AIs are already beating humans at games and even in public debates – surely they will soon replace us in other important fields, like cybersecurity? Well, this is exactly where reality often fails to match customer expectations fueled by the intense hype wave that still surrounds AI and machine learning. Looking at various truly amazing AI applications developed by companies like Google, IBM or Tesla, some customers tend to believe that sooner or later AIs are going to replace humans completely, at least in some less creative jobs.
When it comes to cybersecurity, it’s hard to blame them, really… As companies go through the digital transformation, they are facing new challenges: growing complexity of their IT infrastructures, massive amounts of sensitive data spread across multiple clouds, and the increasing shortage of skilled people to deal with them. Even large businesses with strong security teams cannot keep up with the latest cybersecurity risks.
Having AI as potential replacement for overworked humans to ensure that threats and breaches are detected and mitigated in real time without any manual forensic analysis and decision-making – that would be awesome, wouldn’t it? Alas, people waiting for solutions like that need a reality check.
First, artificial intelligence, at least in its practical definition, was never intended to replace humans, but rather to augment their powers by automating the most tedious and boring parts of their jobs and leaving more time for creative and productive tasks. Upgrading to AI-powered tools from traditional “not-so-smart” software products may feel like switching from pen and paper to a computer, but both just provide humans with better, more convenient tools to do their job faster and with less effort.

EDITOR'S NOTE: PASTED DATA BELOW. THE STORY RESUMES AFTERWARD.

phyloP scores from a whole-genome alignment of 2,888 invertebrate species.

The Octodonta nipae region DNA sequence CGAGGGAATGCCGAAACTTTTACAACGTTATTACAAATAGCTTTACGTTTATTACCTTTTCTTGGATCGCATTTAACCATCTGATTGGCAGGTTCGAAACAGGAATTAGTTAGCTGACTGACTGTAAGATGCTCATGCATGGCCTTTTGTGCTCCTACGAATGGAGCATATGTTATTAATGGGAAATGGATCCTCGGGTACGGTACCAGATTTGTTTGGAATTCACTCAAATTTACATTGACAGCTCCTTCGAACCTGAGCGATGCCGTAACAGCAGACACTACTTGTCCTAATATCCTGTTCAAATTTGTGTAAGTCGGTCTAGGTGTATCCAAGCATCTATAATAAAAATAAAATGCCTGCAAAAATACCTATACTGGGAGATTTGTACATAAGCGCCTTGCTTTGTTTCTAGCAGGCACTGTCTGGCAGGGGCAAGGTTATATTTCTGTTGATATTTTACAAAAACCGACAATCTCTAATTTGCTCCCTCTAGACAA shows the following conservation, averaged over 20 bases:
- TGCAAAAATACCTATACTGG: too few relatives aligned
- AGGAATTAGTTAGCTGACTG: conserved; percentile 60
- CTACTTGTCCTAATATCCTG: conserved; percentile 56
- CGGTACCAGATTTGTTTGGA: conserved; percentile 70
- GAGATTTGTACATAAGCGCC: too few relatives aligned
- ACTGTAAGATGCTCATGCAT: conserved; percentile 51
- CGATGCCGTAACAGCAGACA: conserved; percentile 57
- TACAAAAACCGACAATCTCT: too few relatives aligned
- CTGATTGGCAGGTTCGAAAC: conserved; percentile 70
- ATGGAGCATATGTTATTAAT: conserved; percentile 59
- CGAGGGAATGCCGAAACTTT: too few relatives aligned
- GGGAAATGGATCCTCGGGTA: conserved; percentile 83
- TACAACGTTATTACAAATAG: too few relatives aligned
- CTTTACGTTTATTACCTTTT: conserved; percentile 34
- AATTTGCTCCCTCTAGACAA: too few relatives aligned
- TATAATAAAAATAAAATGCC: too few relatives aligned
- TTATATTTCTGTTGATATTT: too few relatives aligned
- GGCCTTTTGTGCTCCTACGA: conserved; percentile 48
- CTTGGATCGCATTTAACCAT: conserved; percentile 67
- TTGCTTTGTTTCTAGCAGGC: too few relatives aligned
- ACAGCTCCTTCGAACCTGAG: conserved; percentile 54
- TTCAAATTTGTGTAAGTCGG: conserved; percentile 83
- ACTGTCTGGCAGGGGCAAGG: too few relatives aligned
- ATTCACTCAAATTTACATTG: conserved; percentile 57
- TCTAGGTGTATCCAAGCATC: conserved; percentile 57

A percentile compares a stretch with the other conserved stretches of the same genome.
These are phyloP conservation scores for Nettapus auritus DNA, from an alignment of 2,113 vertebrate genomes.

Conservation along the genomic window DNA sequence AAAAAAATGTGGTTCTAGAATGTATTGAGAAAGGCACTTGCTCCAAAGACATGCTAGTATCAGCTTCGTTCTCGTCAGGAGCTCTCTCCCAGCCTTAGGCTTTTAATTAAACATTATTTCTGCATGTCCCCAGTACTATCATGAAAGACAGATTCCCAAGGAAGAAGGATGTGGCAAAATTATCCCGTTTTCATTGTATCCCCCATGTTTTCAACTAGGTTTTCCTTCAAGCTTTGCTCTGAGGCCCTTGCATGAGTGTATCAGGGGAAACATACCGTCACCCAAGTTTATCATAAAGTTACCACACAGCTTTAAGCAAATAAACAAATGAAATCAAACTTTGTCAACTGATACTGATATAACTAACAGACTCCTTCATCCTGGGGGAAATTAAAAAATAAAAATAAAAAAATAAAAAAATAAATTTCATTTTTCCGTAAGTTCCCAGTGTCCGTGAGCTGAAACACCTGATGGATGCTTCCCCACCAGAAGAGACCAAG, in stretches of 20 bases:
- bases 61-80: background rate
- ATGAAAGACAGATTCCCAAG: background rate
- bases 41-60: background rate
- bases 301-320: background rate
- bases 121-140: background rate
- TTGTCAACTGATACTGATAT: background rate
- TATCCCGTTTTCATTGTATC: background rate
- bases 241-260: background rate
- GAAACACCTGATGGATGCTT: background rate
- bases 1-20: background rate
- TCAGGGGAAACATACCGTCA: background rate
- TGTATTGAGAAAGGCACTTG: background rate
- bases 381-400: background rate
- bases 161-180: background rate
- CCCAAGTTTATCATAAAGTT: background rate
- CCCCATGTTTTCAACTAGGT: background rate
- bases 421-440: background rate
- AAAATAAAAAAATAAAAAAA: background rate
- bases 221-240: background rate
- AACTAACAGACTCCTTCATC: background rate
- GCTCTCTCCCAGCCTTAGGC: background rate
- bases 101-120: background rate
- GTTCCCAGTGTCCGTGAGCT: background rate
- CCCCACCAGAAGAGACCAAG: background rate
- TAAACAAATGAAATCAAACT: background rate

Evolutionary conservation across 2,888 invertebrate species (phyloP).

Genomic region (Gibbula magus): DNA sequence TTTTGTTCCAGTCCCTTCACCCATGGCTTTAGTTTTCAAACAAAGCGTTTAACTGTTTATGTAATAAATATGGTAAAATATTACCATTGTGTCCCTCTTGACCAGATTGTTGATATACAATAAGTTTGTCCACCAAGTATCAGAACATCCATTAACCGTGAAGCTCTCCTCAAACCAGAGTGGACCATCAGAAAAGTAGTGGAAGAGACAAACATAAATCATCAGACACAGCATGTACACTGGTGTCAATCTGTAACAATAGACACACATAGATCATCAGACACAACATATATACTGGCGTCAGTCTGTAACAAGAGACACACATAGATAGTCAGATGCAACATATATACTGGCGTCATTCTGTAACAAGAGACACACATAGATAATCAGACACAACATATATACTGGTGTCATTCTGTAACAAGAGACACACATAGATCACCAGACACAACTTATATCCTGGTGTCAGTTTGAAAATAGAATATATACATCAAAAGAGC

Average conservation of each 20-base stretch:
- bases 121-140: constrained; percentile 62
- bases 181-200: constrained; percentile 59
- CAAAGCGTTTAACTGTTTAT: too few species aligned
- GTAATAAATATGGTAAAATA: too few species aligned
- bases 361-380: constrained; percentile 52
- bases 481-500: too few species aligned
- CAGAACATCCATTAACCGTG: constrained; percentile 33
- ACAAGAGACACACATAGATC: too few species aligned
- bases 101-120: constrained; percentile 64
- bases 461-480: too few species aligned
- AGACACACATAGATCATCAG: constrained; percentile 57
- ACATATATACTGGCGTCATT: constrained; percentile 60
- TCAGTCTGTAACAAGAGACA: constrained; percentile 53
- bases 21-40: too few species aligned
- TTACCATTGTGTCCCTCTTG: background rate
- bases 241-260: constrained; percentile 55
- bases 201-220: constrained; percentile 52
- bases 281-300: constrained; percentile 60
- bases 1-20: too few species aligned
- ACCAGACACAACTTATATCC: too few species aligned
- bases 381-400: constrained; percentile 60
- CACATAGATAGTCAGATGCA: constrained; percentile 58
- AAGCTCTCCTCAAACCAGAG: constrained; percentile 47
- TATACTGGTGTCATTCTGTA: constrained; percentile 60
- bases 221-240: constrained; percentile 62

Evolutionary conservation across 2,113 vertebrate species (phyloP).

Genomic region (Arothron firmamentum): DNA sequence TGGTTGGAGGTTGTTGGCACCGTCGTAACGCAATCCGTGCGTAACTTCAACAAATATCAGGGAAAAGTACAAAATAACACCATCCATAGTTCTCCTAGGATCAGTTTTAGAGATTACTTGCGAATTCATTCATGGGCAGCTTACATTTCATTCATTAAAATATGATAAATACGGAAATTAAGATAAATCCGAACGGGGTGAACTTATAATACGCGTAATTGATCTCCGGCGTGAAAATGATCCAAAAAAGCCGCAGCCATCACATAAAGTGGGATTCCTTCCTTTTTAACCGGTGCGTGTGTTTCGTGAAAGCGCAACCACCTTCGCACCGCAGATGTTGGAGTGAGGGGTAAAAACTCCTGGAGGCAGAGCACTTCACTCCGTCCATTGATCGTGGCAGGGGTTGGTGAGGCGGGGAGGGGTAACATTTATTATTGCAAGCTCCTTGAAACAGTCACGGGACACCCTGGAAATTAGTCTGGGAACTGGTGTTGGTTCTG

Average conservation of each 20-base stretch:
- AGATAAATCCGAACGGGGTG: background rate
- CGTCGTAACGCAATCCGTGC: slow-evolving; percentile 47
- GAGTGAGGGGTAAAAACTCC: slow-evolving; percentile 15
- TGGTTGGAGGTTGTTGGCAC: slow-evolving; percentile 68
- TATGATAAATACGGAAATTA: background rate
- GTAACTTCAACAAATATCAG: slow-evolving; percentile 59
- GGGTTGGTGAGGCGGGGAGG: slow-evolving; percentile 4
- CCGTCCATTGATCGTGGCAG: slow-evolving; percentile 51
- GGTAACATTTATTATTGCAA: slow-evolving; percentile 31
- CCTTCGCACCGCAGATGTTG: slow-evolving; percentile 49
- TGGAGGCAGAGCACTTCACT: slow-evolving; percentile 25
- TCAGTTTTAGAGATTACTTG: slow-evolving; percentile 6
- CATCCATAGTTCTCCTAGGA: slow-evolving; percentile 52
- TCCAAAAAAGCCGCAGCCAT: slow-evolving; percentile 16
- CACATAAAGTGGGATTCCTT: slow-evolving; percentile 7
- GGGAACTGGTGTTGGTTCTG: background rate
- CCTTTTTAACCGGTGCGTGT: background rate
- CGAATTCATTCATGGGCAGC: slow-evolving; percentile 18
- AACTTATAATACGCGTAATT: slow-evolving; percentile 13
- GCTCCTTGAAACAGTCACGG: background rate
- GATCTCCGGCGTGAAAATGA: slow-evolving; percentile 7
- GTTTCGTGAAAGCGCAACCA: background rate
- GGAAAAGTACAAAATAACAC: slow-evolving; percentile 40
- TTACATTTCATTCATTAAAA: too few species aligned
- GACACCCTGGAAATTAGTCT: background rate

Second, even leaving all potential ethical consequences aside, there are several technological challenges that need to be addressed specifically for the field of cybersecurity.
- Availability and quality of training data that are required for training cybersecurity-related ML models. This data almost always contains massive amounts of sensitive information – intellectual property, PII or otherwise strictly regulated data – which companies aren’t willing to share with security vendors.
- Formal verification and testing of machine learning models is a massive challenge of its own. Making sure that an AI-based cybersecurity product does not misbehave under real-world conditions (or indeed under adversarial examples specifically crafted to deceive ML models) is something that vendors are still figuring out, and in many cases, this is only possible through a collaboration with customers.
- While in many applications it’s perfectly fine to train a model once and then use it for years, the field of cybersecurity is constantly evolving, and threat models must be continuously updated, expanded and retrained on newly discovered threats.